Thursday, December 4, 2008

Extra! Extra!

So this really great idea came into existence on RPG.net over the past couple days, and even though it's not mine and I had nothing to do with its development, I want to post about it just to spread the word -- because God knows I'll be using it.

The idea originated with Paka as a result of thinking about what people often cite as SotC's one failing: the lack of an advancement system. He soon came to the realization that when it comes to pulp characters, they don't change themselves -- they change the world. This is essentially the same as having game-wide aspects, with the additional detail that the players are called upon to cough up one aspect apiece as the game begins, with another couple from the GM. Specifically, each of these aspects is a newspaper headline that describes the world, like so:

DINOSAURS DISCOVERED IN SOUTH AMERICA
SCIENTIFIC ADVANCE PROMISES TO REVOLUTIONIZE AIR TRAVEL
WALKING DEAD CAUSE PANIC ON EASTERN SEABOARD
PRESIDENT OPENS DIPLOMATIC RELATIONS WITH INTELLIGENT APES
MYSTERIOUS TRANSMISSION FROM ANTARCTICA BAFFLES SCIENTISTS
BULVERIAN TROOPS MASS ON RUSSIAN BORDER

And so on.

Each player (including the GM) then picks one aspect to be relevant for the story arc, so if we have three players, they all decide that, somehow or other, this story will involve South American dinosaurs (or dinosaurs that live in South America, at any rate), some uppity monkeys, a mysterious radio transmission, and the Bulverian military (and/or Russia). Consider it another way to help the GM set things up.

"But," I hear you shout in your short-sightedness, "I thought this was about advancement!" It is! Just let me finish! Man, you always do this! Why can't you --

Sorry. Anyway.

Now, at the end of the story arc, whoever spent the most Fate Points adds a new headline or changes an existing one. Maybe those intelligent apes aren't so diplomatic anymore. Maybe the Russo-Bulverian war has finally broken out. Or maybe Mole-Men burrowed up from right under the White House lawn.

So over time, you accumulate headlines, effectively -- yes -- changing the world. And the more Fate Points you spend, the more influence you have on the world. It's a sort of long-term narrative control mechanism.

I think it's pretty rad, and Paka, or whoever he is when he isn't on RPG.net (Judd? I don't know the guy), is pretty rad for having thought of it.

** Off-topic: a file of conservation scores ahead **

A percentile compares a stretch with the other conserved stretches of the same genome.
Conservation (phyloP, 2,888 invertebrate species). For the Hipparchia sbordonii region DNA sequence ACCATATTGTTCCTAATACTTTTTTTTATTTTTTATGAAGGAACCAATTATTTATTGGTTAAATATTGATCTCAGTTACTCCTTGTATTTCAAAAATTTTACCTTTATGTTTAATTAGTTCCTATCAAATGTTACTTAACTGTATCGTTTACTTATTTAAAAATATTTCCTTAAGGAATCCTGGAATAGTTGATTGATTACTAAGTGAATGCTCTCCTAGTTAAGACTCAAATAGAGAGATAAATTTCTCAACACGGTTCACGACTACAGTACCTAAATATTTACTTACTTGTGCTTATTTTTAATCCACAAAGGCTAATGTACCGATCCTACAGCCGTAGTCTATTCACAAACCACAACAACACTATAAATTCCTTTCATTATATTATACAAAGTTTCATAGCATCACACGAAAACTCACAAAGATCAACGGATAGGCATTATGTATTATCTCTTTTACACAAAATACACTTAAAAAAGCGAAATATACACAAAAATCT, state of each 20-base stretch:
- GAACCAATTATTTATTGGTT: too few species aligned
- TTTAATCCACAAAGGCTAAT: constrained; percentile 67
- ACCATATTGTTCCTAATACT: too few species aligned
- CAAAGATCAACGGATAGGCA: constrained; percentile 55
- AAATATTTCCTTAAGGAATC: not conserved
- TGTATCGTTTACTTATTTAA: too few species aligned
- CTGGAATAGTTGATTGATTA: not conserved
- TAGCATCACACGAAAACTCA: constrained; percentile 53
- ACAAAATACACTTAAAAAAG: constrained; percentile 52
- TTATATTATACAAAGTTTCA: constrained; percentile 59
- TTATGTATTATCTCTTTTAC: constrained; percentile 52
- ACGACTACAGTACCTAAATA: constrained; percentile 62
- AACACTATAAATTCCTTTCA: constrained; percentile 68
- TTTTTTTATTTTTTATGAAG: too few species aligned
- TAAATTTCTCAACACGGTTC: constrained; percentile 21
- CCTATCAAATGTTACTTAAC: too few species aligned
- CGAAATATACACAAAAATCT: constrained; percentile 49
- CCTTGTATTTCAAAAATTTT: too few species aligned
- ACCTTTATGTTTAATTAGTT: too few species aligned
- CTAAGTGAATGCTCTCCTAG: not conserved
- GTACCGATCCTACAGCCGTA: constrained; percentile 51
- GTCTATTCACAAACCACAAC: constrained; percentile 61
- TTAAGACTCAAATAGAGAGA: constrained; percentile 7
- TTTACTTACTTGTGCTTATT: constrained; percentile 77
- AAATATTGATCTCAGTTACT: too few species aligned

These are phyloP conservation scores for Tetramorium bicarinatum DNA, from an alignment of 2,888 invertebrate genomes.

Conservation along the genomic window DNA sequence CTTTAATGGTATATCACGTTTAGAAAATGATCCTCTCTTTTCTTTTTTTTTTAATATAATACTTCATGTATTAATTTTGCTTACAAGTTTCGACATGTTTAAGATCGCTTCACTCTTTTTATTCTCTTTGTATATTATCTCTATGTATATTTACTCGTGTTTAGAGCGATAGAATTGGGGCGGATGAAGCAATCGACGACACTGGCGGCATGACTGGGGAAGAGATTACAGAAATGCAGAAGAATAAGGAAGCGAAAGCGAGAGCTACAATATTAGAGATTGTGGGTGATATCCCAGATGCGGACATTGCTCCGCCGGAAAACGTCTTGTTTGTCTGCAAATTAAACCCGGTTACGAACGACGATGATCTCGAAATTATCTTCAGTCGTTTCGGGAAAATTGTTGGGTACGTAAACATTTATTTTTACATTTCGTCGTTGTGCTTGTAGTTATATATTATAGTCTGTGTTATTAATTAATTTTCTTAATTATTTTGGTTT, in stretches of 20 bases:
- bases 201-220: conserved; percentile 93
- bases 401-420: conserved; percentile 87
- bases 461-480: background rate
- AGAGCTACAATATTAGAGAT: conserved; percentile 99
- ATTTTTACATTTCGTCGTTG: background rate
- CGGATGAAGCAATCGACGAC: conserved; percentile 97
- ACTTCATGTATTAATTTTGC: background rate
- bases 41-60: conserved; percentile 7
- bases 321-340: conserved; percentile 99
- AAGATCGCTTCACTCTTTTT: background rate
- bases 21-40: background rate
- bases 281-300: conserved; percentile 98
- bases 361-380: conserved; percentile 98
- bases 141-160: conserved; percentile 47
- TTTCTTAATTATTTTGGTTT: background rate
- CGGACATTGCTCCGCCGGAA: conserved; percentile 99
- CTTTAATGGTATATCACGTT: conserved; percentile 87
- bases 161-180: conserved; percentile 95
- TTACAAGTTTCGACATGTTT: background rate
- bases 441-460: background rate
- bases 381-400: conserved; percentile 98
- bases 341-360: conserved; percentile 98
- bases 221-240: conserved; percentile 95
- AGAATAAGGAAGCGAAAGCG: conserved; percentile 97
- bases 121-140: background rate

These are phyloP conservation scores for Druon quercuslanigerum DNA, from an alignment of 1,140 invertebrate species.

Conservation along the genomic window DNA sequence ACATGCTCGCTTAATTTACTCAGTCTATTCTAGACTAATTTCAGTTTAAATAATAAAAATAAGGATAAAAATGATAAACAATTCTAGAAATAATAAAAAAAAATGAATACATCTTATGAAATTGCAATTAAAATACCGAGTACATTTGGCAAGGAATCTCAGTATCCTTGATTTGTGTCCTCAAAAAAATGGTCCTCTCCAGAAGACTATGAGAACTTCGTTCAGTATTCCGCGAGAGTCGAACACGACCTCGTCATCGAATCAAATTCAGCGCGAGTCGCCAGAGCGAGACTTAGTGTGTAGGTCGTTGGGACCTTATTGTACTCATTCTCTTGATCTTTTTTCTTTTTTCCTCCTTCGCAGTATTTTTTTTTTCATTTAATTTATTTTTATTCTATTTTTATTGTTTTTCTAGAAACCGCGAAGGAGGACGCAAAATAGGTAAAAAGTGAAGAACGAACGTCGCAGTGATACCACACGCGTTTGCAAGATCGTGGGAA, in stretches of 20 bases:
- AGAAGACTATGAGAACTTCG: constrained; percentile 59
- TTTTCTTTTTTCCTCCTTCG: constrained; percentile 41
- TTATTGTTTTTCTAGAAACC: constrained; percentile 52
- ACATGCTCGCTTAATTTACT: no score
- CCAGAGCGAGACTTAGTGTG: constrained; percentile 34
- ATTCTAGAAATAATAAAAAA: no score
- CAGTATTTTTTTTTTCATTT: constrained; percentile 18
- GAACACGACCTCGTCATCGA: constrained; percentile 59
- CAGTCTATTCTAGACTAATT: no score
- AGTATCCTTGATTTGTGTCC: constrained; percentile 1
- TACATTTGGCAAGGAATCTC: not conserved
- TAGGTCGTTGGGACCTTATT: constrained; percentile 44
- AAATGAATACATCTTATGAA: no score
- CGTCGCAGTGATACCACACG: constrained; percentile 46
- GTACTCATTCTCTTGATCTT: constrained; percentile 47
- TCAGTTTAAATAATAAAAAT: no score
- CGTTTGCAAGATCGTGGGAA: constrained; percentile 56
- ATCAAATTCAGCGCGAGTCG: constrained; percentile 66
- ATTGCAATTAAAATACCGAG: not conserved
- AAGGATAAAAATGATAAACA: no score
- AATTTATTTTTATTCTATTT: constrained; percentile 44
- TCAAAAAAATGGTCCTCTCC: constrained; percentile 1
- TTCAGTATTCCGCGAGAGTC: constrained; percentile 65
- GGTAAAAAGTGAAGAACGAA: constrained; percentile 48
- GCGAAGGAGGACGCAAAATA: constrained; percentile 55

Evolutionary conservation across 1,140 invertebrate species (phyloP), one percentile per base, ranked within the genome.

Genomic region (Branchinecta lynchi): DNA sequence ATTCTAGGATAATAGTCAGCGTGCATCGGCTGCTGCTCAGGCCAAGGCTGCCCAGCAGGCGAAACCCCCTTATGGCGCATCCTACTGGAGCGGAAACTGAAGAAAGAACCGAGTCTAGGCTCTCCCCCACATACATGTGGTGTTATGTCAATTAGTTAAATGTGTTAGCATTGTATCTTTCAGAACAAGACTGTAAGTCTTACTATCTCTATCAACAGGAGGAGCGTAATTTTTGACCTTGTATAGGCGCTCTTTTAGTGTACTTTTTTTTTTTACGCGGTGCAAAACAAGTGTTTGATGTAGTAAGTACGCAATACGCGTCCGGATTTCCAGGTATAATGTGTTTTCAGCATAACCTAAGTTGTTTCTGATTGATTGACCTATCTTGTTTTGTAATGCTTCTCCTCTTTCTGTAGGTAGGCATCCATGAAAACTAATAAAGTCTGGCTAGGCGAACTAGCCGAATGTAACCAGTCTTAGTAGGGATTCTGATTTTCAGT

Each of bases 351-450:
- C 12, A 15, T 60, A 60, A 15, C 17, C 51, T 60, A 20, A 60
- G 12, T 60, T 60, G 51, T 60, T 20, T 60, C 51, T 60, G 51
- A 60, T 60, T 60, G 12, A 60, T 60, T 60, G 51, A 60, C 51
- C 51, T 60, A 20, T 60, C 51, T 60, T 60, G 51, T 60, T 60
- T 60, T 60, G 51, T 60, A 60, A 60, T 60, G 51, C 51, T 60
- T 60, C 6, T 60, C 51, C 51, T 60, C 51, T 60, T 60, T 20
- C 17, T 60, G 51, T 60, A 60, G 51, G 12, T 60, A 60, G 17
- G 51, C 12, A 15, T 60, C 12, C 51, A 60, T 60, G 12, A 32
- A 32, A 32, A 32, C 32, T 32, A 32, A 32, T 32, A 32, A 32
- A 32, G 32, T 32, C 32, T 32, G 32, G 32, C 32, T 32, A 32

Now, some other ideas were floated in that RPG.net thread to which I linked above, such as limiting the power of adding headlines to the GM and and the power of altering them to the players, but personally I like it as-is. I do have a couple other twists for it, though.

The whole thing reminds me a bit of John Wick's Houses of the Blooded, in which descriptive and editorial control for scenes and facets of the world can be shared by the players. That's... a whole other thing that I'm not going to get into here, but the point is that players can add new details ("Lady Windermere collects fans") or add new information to a detail ("But someone's stolen her favorite one"), but can't contradict or delete existing details. However, players can spend Style Points to veto a detail, or the GM can declare a detail "Bad Form" and axe it that way. (As far as I can recall, anyway.) I'd allow the same kind of thing here, but treat it like an escalating compel. That is, if you and I are both players and I'm so opposed to your headline for whatever reason (it's wildly out of tone, obviates a headline I want to do on my turn, etc.), I can spend a Fate Point to veto it -- but you can spend one to keep it -- but I can see your one Fate Point and raise you one -- and so on. I can't see people throwing away a ton of Fate Points on this sort of thing, but it seems fair to me.

Or maybe you can just use your turn during the pre-game headline process to cross out a headline instead of adding your own. I mean, don't be a dick about it, but this too seems fair to me.

Admittedly, this sort of thing works better in genres that actually have, y'know, newspaper headlines -- as I believe someone mentioned in the thread, you could present these as what paperboys on street corners are shouting out -- but there's certainly nothing stopping this from being applied to any game, really. It's just that it won't integrate itself so completely in every time period. I mean, yes, in a medieval-ish setting, you can have heralds for this sort of thing, but they don't really serve the same purpose as paperboys, nor would they technically deliver news in such a classic fashion, but man, that's a pretty minute quibble.
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